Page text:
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Adrian: High Drama

Under English common law, the crime of mayhem involved maliciously injuring another person so that he would be unable “to defend himself or annoy his adversary.” The colloquial definition of mayhem now entails causing rowdy disruption or confusion. And I would argue that the recently proposed legislation to outlaw alcohol by several members of the Vermont House to underscore the double standard that applies to the sustained proscription of marijuana, comes close to qualifying as political mayhem.

Just to be clear, this was not a simple press conference called to expose the hypocrisy of allowing one substance, while continuing to criminalize the other. Rather, actual legislation was formally proposed and sent to committee.

Vermont has a long and colorful history of political protests, be it the “Winooski 44” occupying Senator Stafford’s office over arms shipments to the Contras in 1984; the more recent groups arrested at Vermont Yankee and Vermont Gas; or the frequent and always colorful Bread and Puppet protests; sometimes it seems like all of Vermont’s a stage – especially when it comes to politics. Like the time in 2009, when several Burlington City Council members, concerned about pending legislation, made numerous points of order, using parliamentary procedure to fire up debate, only to have the police called in by leadership.

In fact, when responding to a memorable performance by several F-35 protestors, former Burlington Mayor Bob Kiss underscored Vermont’s deep connection to political theater by saying “It’s a theater I’m familiar with, because I was in it in the 60s.” But it seems to me that intersection of theater and procedure pales in comparison to the recent pot protestations – which I think reach a new level of meta, until now practically unprecedented under the 14th star.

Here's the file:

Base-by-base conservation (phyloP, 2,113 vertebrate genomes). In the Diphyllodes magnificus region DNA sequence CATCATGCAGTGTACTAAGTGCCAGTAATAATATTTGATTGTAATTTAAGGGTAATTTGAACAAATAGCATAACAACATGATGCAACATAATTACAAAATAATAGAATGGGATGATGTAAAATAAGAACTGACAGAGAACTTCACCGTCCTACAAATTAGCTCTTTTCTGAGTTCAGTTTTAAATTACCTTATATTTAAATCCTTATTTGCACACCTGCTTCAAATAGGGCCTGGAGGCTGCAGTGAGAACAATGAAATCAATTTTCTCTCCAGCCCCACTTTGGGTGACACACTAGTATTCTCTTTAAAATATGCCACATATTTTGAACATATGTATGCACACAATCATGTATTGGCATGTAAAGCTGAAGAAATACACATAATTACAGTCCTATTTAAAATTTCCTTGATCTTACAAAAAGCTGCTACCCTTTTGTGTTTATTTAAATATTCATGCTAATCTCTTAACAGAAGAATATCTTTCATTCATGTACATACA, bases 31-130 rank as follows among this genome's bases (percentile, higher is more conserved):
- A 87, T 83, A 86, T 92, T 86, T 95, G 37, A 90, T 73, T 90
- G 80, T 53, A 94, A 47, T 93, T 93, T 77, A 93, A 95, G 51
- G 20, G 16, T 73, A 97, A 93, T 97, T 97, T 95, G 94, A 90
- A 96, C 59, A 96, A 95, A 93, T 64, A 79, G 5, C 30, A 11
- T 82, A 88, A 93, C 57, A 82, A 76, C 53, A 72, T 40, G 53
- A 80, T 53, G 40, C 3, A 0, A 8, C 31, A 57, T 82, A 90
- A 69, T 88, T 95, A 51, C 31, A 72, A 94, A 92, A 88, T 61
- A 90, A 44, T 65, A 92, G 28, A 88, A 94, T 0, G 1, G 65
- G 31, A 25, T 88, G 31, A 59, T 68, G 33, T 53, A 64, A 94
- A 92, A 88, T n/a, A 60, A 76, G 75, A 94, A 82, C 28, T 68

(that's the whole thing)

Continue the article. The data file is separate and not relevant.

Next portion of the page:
After the press conference, one of the legislators told a national news outlet that the bill banning booze was proposed “basically to embarrass leadership” to move on the pending bills for cannabis legalization - a clear admission that the law proposed was nothing more than a farce, attempting to draw attention to an entirely distinct, albeit related issue.

And it certainly worked. Coverage on the proposed alcohol ban spanned the blogosphere from the Huffington Post to Wonkette; from The Cannabis to The Daily Chronic to NY Magazine.

But to be blunt, I think this bit of Mary Jane mayhem may have sacrificed the long-term value of the main event for a short-term sideshow – and only time will tell if this joint effort will go up in smoke.